Joyce because, at the same time as being China’s greatest realist writer, Lu Xun is also its greatest innovator in linguistic and formal terms, its greatest Modernist. Lu Xun was the first writer to write serious literature in the speech of the common people, an innovation that seems less creative unless you know that for thousands of years the common speech was not regarded as being suitable for literature, and that literature was the domain of classical Chinese, a language that the common people could not read. In the way that Joyce wove classical references into the hidden fabric of his language, Lu Xun cites the classics, usually to satirise them and to expose what he sees as their nullity. In the story A Warning to the People, describing a public execution, the focus is on the crowd. The victim is there wearing the customary placard detailing his crimes, but none of the bystanders can read it. The crowd is ultimately distracted by a traffic accident and disperses to take an interest in other things. The decapitation is never described, but it is there nonetheless in all the opportunities the text takes to display the word ‘head’ in a myriad of different connections. This lifts the text out of the realm of mere reportage into the realm of great literature.

This translation, with excellent introduction and explanatory notes, really brings the text to life for a non-Chinese audience, and captures the blend of bitter cynicism and compassion that is Lu Xun’s unique voice.

Monday, November 06, 2017

'The Mad Patagonian' Javier Pedro Zabala

It’s probably fair to say that Javier Pedro Zabala is the greatest Latin American writer you’ve never heard of, and his magnum opus The Mad Patagonian is the greatest novel in Spanish of the 21st century that you’ve never read.

Zabala was born in the US in 1950, but lived most of his life in Cuba. Apart from two life-marking meetings with Roberto Bolano in 1975 and 1989 in Mexico City and Caracas respectively, Zabala seems to have passed under the radar as a writer. Largely unpublished during his life, he seems to have spent his time doing odd jobs and writing in his diary, and working on his huge novel. Written between 1983 and 2002, Zabala died two months after its completion. His daughter, ignoring her father’s last wish to have all his writings destroyed, passed on the manuscript to a publisher in Caracas, which soon after went out of business, leaving the novel unpublished. After many vicissitudes, the novel will finally be brought out in English in 2018 by Riverboat Books.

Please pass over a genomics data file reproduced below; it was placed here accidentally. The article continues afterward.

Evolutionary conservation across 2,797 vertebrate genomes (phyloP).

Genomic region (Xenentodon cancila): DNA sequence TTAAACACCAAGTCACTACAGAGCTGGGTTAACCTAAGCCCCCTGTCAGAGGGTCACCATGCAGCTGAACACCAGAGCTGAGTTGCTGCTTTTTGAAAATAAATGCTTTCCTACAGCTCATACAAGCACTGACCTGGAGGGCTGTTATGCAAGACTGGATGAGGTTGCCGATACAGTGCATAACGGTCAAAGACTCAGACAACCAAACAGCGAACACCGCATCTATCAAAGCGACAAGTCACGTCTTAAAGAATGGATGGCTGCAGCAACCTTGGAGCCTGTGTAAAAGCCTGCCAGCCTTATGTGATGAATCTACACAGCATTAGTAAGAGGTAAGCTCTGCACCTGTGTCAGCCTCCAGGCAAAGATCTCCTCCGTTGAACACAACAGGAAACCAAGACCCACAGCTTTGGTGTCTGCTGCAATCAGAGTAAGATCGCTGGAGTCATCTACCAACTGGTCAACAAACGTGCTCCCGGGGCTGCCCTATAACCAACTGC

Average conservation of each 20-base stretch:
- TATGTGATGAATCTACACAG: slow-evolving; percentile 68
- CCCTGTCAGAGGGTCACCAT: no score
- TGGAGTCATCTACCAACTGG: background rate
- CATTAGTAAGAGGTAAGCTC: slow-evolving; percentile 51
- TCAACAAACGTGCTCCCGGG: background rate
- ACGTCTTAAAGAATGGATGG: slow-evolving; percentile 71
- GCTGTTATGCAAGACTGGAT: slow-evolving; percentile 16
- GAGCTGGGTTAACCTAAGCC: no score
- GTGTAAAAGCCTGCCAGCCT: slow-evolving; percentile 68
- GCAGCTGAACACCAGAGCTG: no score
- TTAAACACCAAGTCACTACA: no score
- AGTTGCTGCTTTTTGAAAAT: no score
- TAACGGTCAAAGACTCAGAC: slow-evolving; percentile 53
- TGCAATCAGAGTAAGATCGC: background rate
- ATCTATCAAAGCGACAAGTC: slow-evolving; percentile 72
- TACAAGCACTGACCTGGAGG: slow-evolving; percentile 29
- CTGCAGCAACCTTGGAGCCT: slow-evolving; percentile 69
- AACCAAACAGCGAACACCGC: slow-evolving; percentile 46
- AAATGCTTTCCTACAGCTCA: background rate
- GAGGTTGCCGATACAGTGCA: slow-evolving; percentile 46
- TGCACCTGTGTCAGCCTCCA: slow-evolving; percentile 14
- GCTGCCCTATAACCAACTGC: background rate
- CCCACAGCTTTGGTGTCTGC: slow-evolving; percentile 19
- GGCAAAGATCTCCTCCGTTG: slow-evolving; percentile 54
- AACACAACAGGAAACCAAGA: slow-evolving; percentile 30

The facts of Zabala’s life and the creation and publication of his only novel read like the typical fantasy of those marginal types who spend years secretly slaving away on a book that they keep in the bottom drawer and which is only published after their death, finally vindicating all their years of unregarded effort and neglect with worldwide fame and recognition of genius, the familiar story arc of a Pessoa, a Kafka, an Emily Dickinson. What’s unusual in this case, though, is that the work in question had to be published in a translation in order for it to reach the light of day. It remains unpublished in Spanish and is presented to us in a miraculous translation by Tomas Garcia Guerrero.

The novel consists of nine interlocking novellas which together tell the story of two interrelated families over several generations, how they left the Old World and came to the New, chiefly to Cuba, and then to Miami. Each family has a clairvoyant sister, and this device allows the narrative to be aware of what is happening to both families. This device is obviously a nod to the multi-generational magical realism of One Hundred Years of Solitude, but the novel is more than a magical realistic romp through the history of Cuba, although magical realism does get a look in as being part of that history.